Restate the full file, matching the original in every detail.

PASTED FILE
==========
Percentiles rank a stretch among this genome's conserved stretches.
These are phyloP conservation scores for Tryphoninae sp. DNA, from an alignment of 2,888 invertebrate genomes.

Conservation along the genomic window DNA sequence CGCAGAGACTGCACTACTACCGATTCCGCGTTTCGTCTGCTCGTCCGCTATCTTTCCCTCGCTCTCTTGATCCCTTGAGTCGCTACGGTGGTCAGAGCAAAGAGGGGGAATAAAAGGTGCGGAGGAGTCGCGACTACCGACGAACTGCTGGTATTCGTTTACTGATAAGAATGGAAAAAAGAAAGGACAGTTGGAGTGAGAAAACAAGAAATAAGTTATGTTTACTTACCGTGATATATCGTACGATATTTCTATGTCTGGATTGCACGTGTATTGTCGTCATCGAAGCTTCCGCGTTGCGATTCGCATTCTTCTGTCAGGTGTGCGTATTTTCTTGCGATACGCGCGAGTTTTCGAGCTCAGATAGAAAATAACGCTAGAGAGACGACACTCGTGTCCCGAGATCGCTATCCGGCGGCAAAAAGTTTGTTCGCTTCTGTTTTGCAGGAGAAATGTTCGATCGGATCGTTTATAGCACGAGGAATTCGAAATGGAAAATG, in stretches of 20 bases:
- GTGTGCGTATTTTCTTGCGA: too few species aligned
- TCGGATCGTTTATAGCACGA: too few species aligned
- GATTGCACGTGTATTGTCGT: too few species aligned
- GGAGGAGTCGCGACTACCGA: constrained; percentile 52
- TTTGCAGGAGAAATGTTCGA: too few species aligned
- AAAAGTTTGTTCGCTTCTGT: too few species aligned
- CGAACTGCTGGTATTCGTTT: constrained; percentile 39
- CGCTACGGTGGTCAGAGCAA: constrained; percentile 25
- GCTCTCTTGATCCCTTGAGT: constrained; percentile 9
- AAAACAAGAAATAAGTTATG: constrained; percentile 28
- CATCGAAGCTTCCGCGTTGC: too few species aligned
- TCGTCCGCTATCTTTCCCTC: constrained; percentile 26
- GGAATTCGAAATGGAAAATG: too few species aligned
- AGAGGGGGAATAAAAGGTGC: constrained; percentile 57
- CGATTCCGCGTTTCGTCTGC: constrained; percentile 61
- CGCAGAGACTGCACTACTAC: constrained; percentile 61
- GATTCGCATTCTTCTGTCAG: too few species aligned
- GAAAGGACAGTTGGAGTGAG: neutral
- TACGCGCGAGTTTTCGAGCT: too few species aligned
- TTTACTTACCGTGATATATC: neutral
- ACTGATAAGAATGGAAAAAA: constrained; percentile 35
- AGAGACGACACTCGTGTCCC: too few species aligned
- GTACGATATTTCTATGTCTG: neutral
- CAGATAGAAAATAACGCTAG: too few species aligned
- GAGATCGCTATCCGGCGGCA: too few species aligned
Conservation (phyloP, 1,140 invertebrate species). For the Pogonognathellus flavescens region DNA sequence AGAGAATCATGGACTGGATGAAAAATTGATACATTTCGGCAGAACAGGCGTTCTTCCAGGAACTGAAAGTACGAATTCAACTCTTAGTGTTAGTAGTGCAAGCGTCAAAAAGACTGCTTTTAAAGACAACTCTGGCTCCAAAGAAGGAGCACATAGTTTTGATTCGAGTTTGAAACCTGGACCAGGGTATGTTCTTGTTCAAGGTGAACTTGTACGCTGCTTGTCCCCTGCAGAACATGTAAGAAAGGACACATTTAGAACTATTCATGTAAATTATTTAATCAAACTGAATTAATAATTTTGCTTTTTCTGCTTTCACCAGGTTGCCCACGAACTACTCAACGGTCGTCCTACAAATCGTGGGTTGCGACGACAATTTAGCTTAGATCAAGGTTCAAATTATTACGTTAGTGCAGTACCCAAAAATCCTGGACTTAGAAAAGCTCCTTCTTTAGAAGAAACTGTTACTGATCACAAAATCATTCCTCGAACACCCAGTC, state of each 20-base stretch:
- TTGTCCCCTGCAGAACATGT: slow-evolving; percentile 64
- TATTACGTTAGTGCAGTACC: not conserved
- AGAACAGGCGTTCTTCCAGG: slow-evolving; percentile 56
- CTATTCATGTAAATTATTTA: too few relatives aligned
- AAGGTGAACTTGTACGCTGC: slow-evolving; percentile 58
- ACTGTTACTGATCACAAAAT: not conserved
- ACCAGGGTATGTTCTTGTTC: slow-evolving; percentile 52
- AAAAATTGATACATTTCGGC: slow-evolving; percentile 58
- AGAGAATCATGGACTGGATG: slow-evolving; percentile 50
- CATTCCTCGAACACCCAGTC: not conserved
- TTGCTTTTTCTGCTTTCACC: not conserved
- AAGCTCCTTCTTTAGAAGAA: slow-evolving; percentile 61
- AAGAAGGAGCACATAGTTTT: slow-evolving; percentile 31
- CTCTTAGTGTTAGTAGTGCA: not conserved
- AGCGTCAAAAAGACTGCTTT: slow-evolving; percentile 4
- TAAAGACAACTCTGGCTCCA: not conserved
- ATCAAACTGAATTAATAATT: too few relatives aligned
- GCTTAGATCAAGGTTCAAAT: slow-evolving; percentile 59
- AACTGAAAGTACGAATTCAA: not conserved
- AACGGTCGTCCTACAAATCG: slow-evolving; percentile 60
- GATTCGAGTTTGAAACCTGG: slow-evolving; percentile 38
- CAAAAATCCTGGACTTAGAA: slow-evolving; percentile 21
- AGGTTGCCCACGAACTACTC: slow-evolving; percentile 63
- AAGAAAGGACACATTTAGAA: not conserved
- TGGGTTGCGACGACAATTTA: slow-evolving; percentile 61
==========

Percentiles rank a stretch among this genome's conserved stretches.
These are phyloP conservation scores for Tryphoninae sp. DNA, from an alignment of 2,888 invertebrate genomes.

Conservation along the genomic window DNA sequence CGCAGAGACTGCACTACTACCGATTCCGCGTTTCGTCTGCTCGTCCGCTATCTTTCCCTCGCTCTCTTGATCCCTTGAGTCGCTACGGTGGTCAGAGCAAAGAGGGGGAATAAAAGGTGCGGAGGAGTCGCGACTACCGACGAACTGCTGGTATTCGTTTACTGATAAGAATGGAAAAAAGAAAGGACAGTTGGAGTGAGAAAACAAGAAATAAGTTATGTTTACTTACCGTGATATATCGTACGATATTTCTATGTCTGGATTGCACGTGTATTGTCGTCATCGAAGCTTCCGCGTTGCGATTCGCATTCTTCTGTCAGGTGTGCGTATTTTCTTGCGATACGCGCGAGTTTTCGAGCTCAGATAGAAAATAACGCTAGAGAGACGACACTCGTGTCCCGAGATCGCTATCCGGCGGCAAAAAGTTTGTTCGCTTCTGTTTTGCAGGAGAAATGTTCGATCGGATCGTTTATAGCACGAGGAATTCGAAATGGAAAATG, in stretches of 20 bases:
- GTGTGCGTATTTTCTTGCGA: too few species aligned
- TCGGATCGTTTATAGCACGA: too few species aligned
- GATTGCACGTGTATTGTCGT: too few species aligned
- GGAGGAGTCGCGACTACCGA: constrained; percentile 52
- TTTGCAGGAGAAATGTTCGA: too few species aligned
- AAAAGTTTGTTCGCTTCTGT: too few species aligned
- CGAACTGCTGGTATTCGTTT: constrained; percentile 39
- CGCTACGGTGGTCAGAGCAA: constrained; percentile 25
- GCTCTCTTGATCCCTTGAGT: constrained; percentile 9
- AAAACAAGAAATAAGTTATG: constrained; percentile 28
- CATCGAAGCTTCCGCGTTGC: too few species aligned
- TCGTCCGCTATCTTTCCCTC: constrained; percentile 26
- GGAATTCGAAATGGAAAATG: too few species aligned
- AGAGGGGGAATAAAAGGTGC: constrained; percentile 57
- CGATTCCGCGTTTCGTCTGC: constrained; percentile 61
- CGCAGAGACTGCACTACTAC: constrained; percentile 61
- GATTCGCATTCTTCTGTCAG: too few species aligned
- GAAAGGACAGTTGGAGTGAG: neutral
- TACGCGCGAGTTTTCGAGCT: too few species aligned
- TTTACTTACCGTGATATATC: neutral
- ACTGATAAGAATGGAAAAAA: constrained; percentile 35
- AGAGACGACACTCGTGTCCC: too few species aligned
- GTACGATATTTCTATGTCTG: neutral
- CAGATAGAAAATAACGCTAG: too few species aligned
- GAGATCGCTATCCGGCGGCA: too few species aligned
Conservation (phyloP, 1,140 invertebrate species). For the Pogonognathellus flavescens region DNA sequence AGAGAATCATGGACTGGATGAAAAATTGATACATTTCGGCAGAACAGGCGTTCTTCCAGGAACTGAAAGTACGAATTCAACTCTTAGTGTTAGTAGTGCAAGCGTCAAAAAGACTGCTTTTAAAGACAACTCTGGCTCCAAAGAAGGAGCACATAGTTTTGATTCGAGTTTGAAACCTGGACCAGGGTATGTTCTTGTTCAAGGTGAACTTGTACGCTGCTTGTCCCCTGCAGAACATGTAAGAAAGGACACATTTAGAACTATTCATGTAAATTATTTAATCAAACTGAATTAATAATTTTGCTTTTTCTGCTTTCACCAGGTTGCCCACGAACTACTCAACGGTCGTCCTACAAATCGTGGGTTGCGACGACAATTTAGCTTAGATCAAGGTTCAAATTATTACGTTAGTGCAGTACCCAAAAATCCTGGACTTAGAAAAGCTCCTTCTTTAGAAGAAACTGTTACTGATCACAAAATCATTCCTCGAACACCCAGTC, state of each 20-base stretch:
- TTGTCCCCTGCAGAACATGT: slow-evolving; percentile 64
- TATTACGTTAGTGCAGTACC: not conserved
- AGAACAGGCGTTCTTCCAGG: slow-evolving; percentile 56
- CTATTCATGTAAATTATTTA: too few relatives aligned
- AAGGTGAACTTGTACGCTGC: slow-evolving; percentile 58
- ACTGTTACTGATCACAAAAT: not conserved
- ACCAGGGTATGTTCTTGTTC: slow-evolving; percentile 52
- AAAAATTGATACATTTCGGC: slow-evolving; percentile 58
- AGAGAATCATGGACTGGATG: slow-evolving; percentile 50
- CATTCCTCGAACACCCAGTC: not conserved
- TTGCTTTTTCTGCTTTCACC: not conserved
- AAGCTCCTTCTTTAGAAGAA: slow-evolving; percentile 61
- AAGAAGGAGCACATAGTTTT: slow-evolving; percentile 31
- CTCTTAGTGTTAGTAGTGCA: not conserved
- AGCGTCAAAAAGACTGCTTT: slow-evolving; percentile 4
- TAAAGACAACTCTGGCTCCA: not conserved
- ATCAAACTGAATTAATAATT: too few relatives aligned
- GCTTAGATCAAGGTTCAAAT: slow-evolving; percentile 59
- AACTGAAAGTACGAATTCAA: not conserved
- AACGGTCGTCCTACAAATCG: slow-evolving; percentile 60
- GATTCGAGTTTGAAACCTGG: slow-evolving; percentile 38
- CAAAAATCCTGGACTTAGAA: slow-evolving; percentile 21
- AGGTTGCCCACGAACTACTC: slow-evolving; percentile 63
- AAGAAAGGACACATTTAGAA: not conserved
- TGGGTTGCGACGACAATTTA: slow-evolving; percentile 61